Monday, September 16, 2013

Ironman 70.3 World Championships Race Report

A more accurate title may be "The toughest course I have ever raced".  Or we could go with the cliche title "Hard Races Build Character".  Optomistic: "It's the Freakin' World Championships, Baby!".  Nostalgic: "The Last World Championship Race in Vegas".  But I digress.  Back in September 2012, heading into Ironman Augusta 70.3, I only had one thing on my mind: Qualify for Vegas.  I had a nearly perfect race and got the 3rd of 4 slots in my age group.  So I've had quite a while to think and prepare for this race.

That worked out well, because since I was flying to this race, it adds a whole other dimension.  Since I qualified so early (49 weeks before the race) I was able to take my time to get a good price on the airfare and the rental car.  Plus I could find a good hotel before they were all booked up.

I flew out through Salt Lake City and had a 4 hour layover in SLC, which kinda sucked.  But everything thing went smoothly and my sister was there waiting for me at the gate when I got off the plane.  I checked one bag, so we picked it up and then got on the shuttle to the rental car terminal.  Tim O'Donnell was on the shuttle with us.  Unfortuately he was alone as Mirinda Carfrae was racing Muskoka the same weekend.  The rental car company didn't have our car "ready".  Whatever that means.  I thought of the car reservation scene from Seinfeld.  But it worked out for the good as we got upgraded to a minivan for no extra charge.

We stayed at the Springhill Suites there in Henderson.  I was pretty pleased with it.  It's pretty centrally located to both T1/Check in (Henderson Pavilion) and T2 (Lake Las Vegas).  There were a ton of other athletes staying there.  You really got the vibe of the culture down in the lobby. Thursday we just checked into the hotel, got settled and went out to eat at the KingFish.
The view from our room.  About as close as we got.

Just slept in that morning, which was like 5:00 am since I was still on eastern time.  We drove down to Paseo Verde Park to run.  That is the first turnaround on the run course.  I just ran 3 miles total down past Henderson Pavilion and back.  I felt pretty good.
Packet Pickup

Foreboding of how tough the course is?

We headed down to check in soon after they opened at 9am.  Went through the big check in tent, signed a bunch of waivers, got my wrist band, and chip and strap.  We also got a little poster.  We had to go back over to the merchandise tent in the expo to get the sweet backpack.  We perused the mechandise tent and I only bought a couple small things.  Everything is so outragesouly priced, its ridiculous.  I ran into Tim O'Donnell again and thought maybe he was following us.

Get your Ironman Underwear Here!
IM Stuff

Your name on a T-Shirt: Cool.  $30 T-Shirt: Not Cool

After we left the "IM Stuff" tent, We checked out the rest of the expo.  At the Felt booth they had the new IA on display.  It's pretty impressive.  If I had $13K I didn't know what to do with, I would surely snatch one up.  But the coolest thing was that Jim Felt himself was in the booth.  I introduced myself and we spoke about bikes and the race for several minutes.  He thanked me several times for riding a Felt.  He is definitely a super cool guy.

The Man, The Myth, The Legend.
After we checked out the finish, we headed over to Tri Bike Transport to get my bike.  There was a short wait, but only like 5-10 minutes.  They put my pedals on, and had a pump to put air in my tires.  Using TBT was pretty much a no-brainer for me. I booked it early (another perk of qualifying early) and got it for $250.  I just had to drop the bike off at IOS in Charlotte.  It was super easy.  The downside is that I had to drop off my bike 8 days before the race.  Which is also a big bummer after the race because I won't have my bike right away.  This is definitely one of those times I wish I had a road bike in addition to Green Lightning.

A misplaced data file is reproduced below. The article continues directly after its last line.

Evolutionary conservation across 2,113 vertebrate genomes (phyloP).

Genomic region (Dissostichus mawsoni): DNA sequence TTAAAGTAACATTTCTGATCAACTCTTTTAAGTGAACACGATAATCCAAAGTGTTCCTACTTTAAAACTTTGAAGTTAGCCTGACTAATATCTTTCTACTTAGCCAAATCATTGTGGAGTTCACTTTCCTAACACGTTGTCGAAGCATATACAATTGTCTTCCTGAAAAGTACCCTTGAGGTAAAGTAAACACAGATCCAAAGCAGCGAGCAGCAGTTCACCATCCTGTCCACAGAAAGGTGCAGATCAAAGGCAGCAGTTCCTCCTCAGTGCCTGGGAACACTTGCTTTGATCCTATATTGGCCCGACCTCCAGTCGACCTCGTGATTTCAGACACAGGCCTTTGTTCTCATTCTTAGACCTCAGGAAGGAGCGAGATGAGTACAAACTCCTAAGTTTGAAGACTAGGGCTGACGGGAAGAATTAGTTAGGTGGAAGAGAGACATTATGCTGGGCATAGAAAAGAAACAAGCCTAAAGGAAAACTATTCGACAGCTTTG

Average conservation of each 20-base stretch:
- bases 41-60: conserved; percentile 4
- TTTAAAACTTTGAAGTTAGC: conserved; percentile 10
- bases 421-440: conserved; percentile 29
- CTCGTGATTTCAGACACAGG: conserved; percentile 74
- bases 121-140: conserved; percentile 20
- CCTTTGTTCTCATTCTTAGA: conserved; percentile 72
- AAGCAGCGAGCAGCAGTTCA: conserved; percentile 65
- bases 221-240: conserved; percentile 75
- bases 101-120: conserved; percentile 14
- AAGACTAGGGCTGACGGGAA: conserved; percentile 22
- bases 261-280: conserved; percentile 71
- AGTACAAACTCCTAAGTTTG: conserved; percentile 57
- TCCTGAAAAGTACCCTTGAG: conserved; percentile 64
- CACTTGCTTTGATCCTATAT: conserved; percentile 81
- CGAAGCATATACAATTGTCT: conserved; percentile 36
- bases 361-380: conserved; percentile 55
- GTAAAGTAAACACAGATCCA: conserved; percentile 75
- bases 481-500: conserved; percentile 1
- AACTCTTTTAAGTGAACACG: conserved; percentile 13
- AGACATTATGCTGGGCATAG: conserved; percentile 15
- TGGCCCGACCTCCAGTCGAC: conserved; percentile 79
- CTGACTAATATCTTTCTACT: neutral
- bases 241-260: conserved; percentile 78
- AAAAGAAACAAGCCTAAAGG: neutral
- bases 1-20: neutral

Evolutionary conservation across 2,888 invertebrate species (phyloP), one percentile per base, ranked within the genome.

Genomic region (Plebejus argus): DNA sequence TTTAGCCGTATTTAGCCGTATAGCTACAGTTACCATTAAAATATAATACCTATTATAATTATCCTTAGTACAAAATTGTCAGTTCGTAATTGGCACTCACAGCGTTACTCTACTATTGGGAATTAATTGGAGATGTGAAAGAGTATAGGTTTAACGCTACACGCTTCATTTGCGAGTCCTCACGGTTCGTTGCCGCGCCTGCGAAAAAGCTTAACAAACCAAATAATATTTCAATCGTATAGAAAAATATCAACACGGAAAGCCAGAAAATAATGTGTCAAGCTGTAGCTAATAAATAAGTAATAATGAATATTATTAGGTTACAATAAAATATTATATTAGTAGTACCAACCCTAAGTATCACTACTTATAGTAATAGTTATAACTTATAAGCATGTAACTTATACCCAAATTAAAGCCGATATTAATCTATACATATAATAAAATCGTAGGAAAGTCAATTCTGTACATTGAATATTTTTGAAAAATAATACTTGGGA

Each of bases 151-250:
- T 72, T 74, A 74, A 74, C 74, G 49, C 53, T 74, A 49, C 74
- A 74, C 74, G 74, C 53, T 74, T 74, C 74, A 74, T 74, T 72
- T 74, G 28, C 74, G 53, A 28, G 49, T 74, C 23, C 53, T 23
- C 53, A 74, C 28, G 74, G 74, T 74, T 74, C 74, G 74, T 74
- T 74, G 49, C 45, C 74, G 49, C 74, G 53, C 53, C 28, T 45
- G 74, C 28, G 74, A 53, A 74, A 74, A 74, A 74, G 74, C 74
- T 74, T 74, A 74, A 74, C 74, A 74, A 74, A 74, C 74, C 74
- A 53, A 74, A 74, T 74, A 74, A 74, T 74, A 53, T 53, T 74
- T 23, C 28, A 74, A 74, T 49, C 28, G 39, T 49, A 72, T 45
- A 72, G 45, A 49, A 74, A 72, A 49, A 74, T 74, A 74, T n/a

Picking up Green Lightning

We went back to the hotel and checked out all the stuff.  The backpack is very nice.  I especially like the aero helmet holder in the back.
Lots o' Stuff

Ready to Rock

Trimmed Stickers for a nice fit.


We didn't have to put this on, so why did we get it?

I did buy some stuff.
Then I got all my stuff back on the bike (flat kit, BTA hydration, race stickers).
Overlooking Lake Mead
 Then we grabbed some lunch and headed out to Hoover Dam.  Both my sister and myself being engineers we enjoyed it quite a bit.
US93 Bridge

Power Plant

This was in the Shade!

After we got back, we visited an old college roommate of mine that just happens to live in Henderson, within walking distance of the finish.  We had a good visit with his wife (who also went to Michigan Tech) and their 3 daughters (age 9,6, and 4).  The two older ones have done a triathlon already!  We had some sushi for dinner (you can't throw a rock in Henderson without hitting 5 asian themed restaurants, most of which are sushi).  Then headed out to the Westin at Lake Las Vegas for the Athlete meeting.
Dinner and a Show.

The awards banquet ran long and the briefing started 45 minutes late.  There was some good info in there and I'm glad we checked it out.  The place was packed however and there wasn't enough room in the main dining area for everyone.  How they get all the non-participants to pay $30 a head for that mystifies me.

Woke up early again and went for a short bike ride.  I rode on the course as it goes right in front of the hotel.  I really just wanted to check and make sure everything was functioning on my bike.  I got to see the hill on Gibson Road and thought, this is just freakin' insane!  This massive hill right around the 50 mile mark of the bike.

I got all my bags together and we went down to drop the run gear bag off at the Henderson Pavilion. I spoke to one of the volunteers for a bit regarding the logistics of T2, since we don't have to rack our bikes.  It sounded pretty cool in that you just hand your bike off to someone and then grab your bag and change in the tent.  I didn't have a whole lot in my run bag: just my shoes/socks and a visor.  I was planning on having my number and sunglasses on already coming off the bike.  I set my bag down in the spot and that was pretty much it.